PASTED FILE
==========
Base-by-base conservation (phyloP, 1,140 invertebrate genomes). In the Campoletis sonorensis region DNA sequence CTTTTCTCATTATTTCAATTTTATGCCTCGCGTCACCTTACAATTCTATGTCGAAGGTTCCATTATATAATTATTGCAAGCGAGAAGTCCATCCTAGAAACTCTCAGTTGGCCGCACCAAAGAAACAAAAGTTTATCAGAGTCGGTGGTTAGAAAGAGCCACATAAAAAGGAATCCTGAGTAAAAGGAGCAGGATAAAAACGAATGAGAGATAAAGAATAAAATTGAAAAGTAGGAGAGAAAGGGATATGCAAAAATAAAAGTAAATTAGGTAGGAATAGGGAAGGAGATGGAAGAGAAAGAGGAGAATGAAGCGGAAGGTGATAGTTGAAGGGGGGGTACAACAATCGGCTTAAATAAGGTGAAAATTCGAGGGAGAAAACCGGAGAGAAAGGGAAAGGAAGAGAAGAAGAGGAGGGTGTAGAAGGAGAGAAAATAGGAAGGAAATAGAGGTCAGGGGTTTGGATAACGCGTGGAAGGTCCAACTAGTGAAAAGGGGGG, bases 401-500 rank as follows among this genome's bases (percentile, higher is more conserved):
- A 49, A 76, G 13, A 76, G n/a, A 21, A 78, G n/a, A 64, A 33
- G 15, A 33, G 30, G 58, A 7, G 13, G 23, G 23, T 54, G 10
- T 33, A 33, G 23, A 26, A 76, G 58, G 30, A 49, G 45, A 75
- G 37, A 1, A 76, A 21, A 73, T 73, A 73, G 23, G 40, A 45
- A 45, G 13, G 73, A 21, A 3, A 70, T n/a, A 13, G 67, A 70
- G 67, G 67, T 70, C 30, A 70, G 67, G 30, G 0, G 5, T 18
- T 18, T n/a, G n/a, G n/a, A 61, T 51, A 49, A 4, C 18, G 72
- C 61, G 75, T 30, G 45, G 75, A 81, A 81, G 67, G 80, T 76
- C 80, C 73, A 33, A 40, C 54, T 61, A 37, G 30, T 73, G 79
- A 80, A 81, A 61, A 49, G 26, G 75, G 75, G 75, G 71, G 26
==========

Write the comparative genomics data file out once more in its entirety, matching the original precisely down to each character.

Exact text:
Base-by-base conservation (phyloP, 1,140 invertebrate genomes). In the Campoletis sonorensis region DNA sequence CTTTTCTCATTATTTCAATTTTATGCCTCGCGTCACCTTACAATTCTATGTCGAAGGTTCCATTATATAATTATTGCAAGCGAGAAGTCCATCCTAGAAACTCTCAGTTGGCCGCACCAAAGAAACAAAAGTTTATCAGAGTCGGTGGTTAGAAAGAGCCACATAAAAAGGAATCCTGAGTAAAAGGAGCAGGATAAAAACGAATGAGAGATAAAGAATAAAATTGAAAAGTAGGAGAGAAAGGGATATGCAAAAATAAAAGTAAATTAGGTAGGAATAGGGAAGGAGATGGAAGAGAAAGAGGAGAATGAAGCGGAAGGTGATAGTTGAAGGGGGGGTACAACAATCGGCTTAAATAAGGTGAAAATTCGAGGGAGAAAACCGGAGAGAAAGGGAAAGGAAGAGAAGAAGAGGAGGGTGTAGAAGGAGAGAAAATAGGAAGGAAATAGAGGTCAGGGGTTTGGATAACGCGTGGAAGGTCCAACTAGTGAAAAGGGGGG, bases 401-500 rank as follows among this genome's bases (percentile, higher is more conserved):
- A 49, A 76, G 13, A 76, G n/a, A 21, A 78, G n/a, A 64, A 33
- G 15, A 33, G 30, G 58, A 7, G 13, G 23, G 23, T 54, G 10
- T 33, A 33, G 23, A 26, A 76, G 58, G 30, A 49, G 45, A 75
- G 37, A 1, A 76, A 21, A 73, T 73, A 73, G 23, G 40, A 45
- A 45, G 13, G 73, A 21, A 3, A 70, T n/a, A 13, G 67, A 70
- G 67, G 67, T 70, C 30, A 70, G 67, G 30, G 0, G 5, T 18
- T 18, T n/a, G n/a, G n/a, A 61, T 51, A 49, A 4, C 18, G 72
- C 61, G 75, T 30, G 45, G 75, A 81, A 81, G 67, G 80, T 76
- C 80, C 73, A 33, A 40, C 54, T 61, A 37, G 30, T 73, G 79
- A 80, A 81, A 61, A 49, G 26, G 75, G 75, G 75, G 71, G 26